5th Oct 2016, 22:23
Diane James was the leader of an inconsequential political party known as UKIP here in the UKWithout any MPs till last year, UKIP has got its main policy enacted. Possibly another one will be enacted as well (grammar schools).

Hardly an "inconsequential" party.

The only other party to achieve policy implementation without parliamentary representation was .......... the Monster Raving Loony Party. In its case it was votes at 18, abolition of the 11+, and (legal) commercial radio.

Interestingly, without "Lord" David Sutch the Monster Raving Loony Party became a shadow of its former self, it would be tragic if UKIP does the same without Nigel.

Krystal n chips
6th Oct 2016, 05:43
For those who so revere UKIP, my deepest commiserations in this respect, and who feel the party is actually of some consequence, please watch the two pieces below....

http://www.channel4.com/news/catch-up/display/playlistref/051016

Michael Crick, as always, summates matters perfectly.....K.G-M likewise asking the same questions posed on here.

Nige, bless him, does a credible impression of a Dover sole floundering along with his replies.

VP959
6th Oct 2016, 08:23
For those who so revere UKIP, my deepest commiserations in this respect, and who feel the party is actually of some consequence, please watch the two pieces below....

http://www.channel4.com/news/catch-up/display/playlistref/051016

Michael Crick, as always, summates matters perfectly.....K.G-M likewise asking the same questions posed on here.

Nige, bless him, does a credible impression of a Dover sole floundering along with his replies.

I don't "revere" him, but I do have the greatest respect for the fact that he managed to coalesce the long-held anti-EU feeling amongst a large proportion of the population of the UK, and apply enough pressure to the Tories to force them to hold a referendum in order to have a chance of avoiding a major split within their ranks.

There is no doubt that he has a knack for picking up on what a lot of ordinary people feel, whether you love him or loathe him he is fairly unique in that regard. Look at the other parties. They are either fighting amongst themselves over ideals that will never, ever, make it into government, or they are back-pedalling to try and re-capture the political ground that UKIP took. Theresa May, even, seems to be aiming for the "social fairness" part of UKIPs agenda, a tactic that I suspect will win her a lot of support. Labour on the other hand, are fighting away like a bunch of Marxist rebels, and much as Jeremy Corbyn might be a nice enough bloke, with strong principles, he has absolutely none of the qualities needed for a good prime minister.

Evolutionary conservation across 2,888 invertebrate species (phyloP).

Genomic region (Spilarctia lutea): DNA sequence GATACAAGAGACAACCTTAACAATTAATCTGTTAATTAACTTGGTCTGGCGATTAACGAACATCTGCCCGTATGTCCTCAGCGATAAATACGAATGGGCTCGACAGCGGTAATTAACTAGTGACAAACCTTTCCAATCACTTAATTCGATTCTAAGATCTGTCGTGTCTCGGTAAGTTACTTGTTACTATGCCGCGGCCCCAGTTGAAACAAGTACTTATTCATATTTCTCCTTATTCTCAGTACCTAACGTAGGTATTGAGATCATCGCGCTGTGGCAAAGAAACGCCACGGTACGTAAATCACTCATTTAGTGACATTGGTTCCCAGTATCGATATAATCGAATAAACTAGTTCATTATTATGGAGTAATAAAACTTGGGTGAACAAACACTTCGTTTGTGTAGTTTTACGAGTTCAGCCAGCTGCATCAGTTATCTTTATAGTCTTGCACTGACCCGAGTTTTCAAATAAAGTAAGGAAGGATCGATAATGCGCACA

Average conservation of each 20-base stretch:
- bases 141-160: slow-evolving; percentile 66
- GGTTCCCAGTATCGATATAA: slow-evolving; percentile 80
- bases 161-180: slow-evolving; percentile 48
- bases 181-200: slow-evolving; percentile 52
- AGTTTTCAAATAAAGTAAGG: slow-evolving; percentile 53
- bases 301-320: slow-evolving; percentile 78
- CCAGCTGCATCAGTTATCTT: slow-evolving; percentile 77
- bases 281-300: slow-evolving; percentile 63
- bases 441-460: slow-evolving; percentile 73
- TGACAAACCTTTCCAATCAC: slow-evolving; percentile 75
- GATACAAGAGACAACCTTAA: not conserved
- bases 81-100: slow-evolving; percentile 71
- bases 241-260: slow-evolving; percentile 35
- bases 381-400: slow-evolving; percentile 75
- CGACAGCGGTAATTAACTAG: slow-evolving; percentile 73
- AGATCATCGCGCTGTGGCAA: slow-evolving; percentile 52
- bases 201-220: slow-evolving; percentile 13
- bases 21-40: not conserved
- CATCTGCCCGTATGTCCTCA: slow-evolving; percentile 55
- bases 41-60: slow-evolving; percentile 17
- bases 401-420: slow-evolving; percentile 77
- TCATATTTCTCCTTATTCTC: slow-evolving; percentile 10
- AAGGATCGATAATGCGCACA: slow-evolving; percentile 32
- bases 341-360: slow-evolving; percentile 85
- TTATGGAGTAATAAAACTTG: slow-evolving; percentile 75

Without Nigel Farage the referendum would never have happened, and more than half the voting public would have continued to feel disenfranchised. I don't much like the bloke, but I do admire what he's managed to achieve.

Krystal n chips
6th Oct 2016, 09:13
" Without Nigel Farage the referendum would never have happened, and more than half the voting public would have continued to feel disenfranchised. I don't much like the bloke, but I do admire what he's managed to achieve"

Very true and now we await the result of his efforts to de stabilise the UK.

It's understandable however why, given your stance overall when it comes to politics and society per se, you can admire a dictator.

VP959
6th Oct 2016, 10:24
" Without Nigel Farage the referendum would never have happened, and more than half the voting public would have continued to feel disenfranchised. I don't much like the bloke, but I do admire what he's managed to achieve"

Very true and now we await the result of his efforts to de stabilise the UK.

It's understandable however why, given your stance overall when it comes to politics and society per se, you can admire a dictator.

People far wiser and more knowledgeable than I have observed that a benign dictator can provide a better and more stable form of government than a poor democracy. I lived in a state ruled by a benign dictator for a time. There was very little crime, a great deal of social freedom and excellent social and public services. I met the man twice and both times he impressed me with the genuine care and responsibility he felt towards looking after "his people".

Admittedly, benign dictators are rare, unlike poor democracies, which are very commonplace. Democracy can be over-rated as a form of government, in my view, especially when it becomes dominated by a political elite, within all parties, and so ceases to represent the people. We are seeing that happen in several Western states right now, for example.

Those countries that have wholeheartedly adopted socialism seem to have suffered the same fate, they have become one party, or virtual one party, states, where the desires and wishes of the people are not represented at all within the ruling elite.

Good government, IMHO, requires stability of leadership more than anything else in order to succeed, but that leadership has to listen to, and act for, the needs of the people. I've yet to see many governments around the world that meet this criterion.